The cemetry is overgrown with weeds though the main gateway is reasonably well preserved.
- Kothi Gulabi Bagh: A much more contempory structure is the ‘Kothi Gulabi Bagh’, the residence of the later Mirs. The brightly coloured lake-side mansion has today lost most of its splendour. The lake is reduced to a pond and the ‘estate’ is all but gone with most of the surrounding land bearing ugly brick encroachments. The kothi itself is in a state of disrepair and is overgrown with weeds. While parts of the outer structures have collapsed, yet the principal structure with high, decorated ceilings, still stands strong. The ‘Gulabs’ (roses) defy the all pervasive gloom and are a reminder of the faded glory under the Mirs.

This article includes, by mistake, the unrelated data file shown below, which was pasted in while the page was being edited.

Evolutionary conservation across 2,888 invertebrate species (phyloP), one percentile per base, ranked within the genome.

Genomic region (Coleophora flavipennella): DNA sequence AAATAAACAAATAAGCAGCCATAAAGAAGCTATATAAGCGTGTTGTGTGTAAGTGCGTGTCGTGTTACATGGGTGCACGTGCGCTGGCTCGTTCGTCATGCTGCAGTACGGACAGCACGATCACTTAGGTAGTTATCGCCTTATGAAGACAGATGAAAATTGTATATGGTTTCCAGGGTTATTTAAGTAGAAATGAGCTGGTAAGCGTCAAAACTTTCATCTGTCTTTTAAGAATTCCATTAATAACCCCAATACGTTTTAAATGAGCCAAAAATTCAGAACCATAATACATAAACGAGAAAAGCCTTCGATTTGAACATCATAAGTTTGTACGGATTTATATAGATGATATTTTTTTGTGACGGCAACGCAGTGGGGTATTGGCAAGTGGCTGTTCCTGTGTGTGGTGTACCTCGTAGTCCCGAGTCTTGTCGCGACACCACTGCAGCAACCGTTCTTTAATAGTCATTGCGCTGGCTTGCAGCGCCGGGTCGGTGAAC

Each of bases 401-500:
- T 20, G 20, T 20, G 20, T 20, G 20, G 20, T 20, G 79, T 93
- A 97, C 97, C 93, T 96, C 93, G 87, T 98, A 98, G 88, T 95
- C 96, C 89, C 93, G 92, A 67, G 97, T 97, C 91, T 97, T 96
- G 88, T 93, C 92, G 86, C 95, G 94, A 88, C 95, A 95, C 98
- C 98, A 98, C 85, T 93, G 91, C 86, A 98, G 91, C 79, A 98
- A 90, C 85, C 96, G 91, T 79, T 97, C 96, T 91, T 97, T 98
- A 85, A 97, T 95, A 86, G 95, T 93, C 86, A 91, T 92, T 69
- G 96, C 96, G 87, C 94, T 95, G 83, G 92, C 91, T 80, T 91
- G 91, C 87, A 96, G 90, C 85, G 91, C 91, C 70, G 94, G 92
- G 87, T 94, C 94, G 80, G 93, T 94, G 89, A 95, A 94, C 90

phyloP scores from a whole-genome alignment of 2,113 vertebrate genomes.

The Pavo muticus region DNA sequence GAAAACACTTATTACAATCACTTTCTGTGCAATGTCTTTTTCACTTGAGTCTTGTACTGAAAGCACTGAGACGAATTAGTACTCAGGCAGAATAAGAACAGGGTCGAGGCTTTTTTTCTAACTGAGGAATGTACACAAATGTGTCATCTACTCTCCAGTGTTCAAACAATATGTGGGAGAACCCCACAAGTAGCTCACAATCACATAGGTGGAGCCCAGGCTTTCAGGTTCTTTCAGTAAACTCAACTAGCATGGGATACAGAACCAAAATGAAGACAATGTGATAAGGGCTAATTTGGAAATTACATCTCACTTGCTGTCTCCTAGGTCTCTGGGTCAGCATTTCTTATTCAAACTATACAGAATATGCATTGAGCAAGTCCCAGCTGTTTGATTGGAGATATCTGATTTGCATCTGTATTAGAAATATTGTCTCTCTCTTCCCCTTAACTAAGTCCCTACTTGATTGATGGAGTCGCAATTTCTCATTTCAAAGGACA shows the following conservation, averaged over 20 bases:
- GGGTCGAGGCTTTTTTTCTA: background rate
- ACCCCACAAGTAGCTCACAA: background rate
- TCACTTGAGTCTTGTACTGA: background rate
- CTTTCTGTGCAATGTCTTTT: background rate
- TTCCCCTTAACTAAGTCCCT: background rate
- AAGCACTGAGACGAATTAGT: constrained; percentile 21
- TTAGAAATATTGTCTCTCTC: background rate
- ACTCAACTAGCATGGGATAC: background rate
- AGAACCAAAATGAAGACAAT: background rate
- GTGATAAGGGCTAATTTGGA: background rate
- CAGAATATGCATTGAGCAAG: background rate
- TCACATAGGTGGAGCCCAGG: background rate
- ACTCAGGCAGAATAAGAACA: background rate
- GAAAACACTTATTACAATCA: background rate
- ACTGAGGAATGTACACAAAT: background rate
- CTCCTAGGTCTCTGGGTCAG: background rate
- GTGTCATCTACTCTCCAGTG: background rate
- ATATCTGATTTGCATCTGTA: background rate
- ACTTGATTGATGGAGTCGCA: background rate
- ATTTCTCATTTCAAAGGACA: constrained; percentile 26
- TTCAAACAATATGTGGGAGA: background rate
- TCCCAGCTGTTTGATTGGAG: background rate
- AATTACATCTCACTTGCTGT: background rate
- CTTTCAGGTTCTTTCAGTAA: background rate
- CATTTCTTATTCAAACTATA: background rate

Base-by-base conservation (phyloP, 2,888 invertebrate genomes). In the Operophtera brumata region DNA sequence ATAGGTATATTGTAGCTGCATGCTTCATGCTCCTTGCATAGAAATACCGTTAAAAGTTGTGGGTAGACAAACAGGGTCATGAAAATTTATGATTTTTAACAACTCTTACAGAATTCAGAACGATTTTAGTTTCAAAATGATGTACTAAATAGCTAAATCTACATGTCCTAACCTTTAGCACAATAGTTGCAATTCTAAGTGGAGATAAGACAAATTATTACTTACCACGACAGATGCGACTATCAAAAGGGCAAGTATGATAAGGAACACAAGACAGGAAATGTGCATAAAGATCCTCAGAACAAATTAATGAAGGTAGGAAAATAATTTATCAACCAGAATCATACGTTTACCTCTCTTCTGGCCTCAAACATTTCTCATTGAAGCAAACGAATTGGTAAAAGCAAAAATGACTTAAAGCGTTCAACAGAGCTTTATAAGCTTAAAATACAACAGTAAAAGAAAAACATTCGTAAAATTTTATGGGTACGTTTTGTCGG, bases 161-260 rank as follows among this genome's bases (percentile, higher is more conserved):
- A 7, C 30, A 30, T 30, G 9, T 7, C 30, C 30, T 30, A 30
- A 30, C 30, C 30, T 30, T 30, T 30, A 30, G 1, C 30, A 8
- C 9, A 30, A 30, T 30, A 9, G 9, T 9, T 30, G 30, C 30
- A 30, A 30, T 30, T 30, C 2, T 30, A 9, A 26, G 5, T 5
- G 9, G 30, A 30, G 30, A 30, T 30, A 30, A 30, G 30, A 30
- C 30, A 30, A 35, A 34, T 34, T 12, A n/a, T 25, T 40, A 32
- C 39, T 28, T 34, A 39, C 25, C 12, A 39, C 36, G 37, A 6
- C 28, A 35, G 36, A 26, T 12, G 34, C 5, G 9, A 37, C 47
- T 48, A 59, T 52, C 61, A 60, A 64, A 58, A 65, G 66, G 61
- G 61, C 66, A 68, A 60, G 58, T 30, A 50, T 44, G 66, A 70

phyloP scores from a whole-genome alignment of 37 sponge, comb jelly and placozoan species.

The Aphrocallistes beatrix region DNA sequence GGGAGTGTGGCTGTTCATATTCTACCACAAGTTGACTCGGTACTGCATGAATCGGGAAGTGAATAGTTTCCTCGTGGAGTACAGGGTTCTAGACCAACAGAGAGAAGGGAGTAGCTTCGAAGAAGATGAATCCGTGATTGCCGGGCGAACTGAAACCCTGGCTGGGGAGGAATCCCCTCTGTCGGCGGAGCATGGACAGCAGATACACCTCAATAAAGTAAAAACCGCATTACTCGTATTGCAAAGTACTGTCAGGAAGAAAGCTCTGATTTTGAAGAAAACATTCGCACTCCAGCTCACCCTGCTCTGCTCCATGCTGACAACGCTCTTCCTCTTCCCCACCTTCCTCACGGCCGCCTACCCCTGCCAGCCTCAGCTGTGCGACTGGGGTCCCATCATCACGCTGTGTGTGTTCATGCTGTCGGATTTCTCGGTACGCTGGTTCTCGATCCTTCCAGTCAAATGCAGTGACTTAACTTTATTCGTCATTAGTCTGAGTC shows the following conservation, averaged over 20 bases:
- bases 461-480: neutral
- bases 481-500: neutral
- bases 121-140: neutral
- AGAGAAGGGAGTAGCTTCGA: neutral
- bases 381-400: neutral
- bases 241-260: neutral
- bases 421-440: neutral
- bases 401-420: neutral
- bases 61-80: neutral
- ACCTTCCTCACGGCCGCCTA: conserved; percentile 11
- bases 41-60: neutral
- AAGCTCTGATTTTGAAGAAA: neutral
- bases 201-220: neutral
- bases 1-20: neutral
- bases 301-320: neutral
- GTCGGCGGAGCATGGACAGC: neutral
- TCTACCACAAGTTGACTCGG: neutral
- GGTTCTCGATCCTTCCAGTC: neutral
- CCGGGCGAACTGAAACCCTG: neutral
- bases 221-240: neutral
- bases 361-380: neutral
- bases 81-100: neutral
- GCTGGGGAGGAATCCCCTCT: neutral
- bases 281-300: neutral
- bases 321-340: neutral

- Professional Papers on Indian Engineering- Thomason Civil Engineering College, Roorkee, Volume 5 (1868)
- Narrative of a journey from Caunpoor to the Boorendo Pass in the Himalaya Mountains (1840); Author: William Lloyd and Alexander Gerard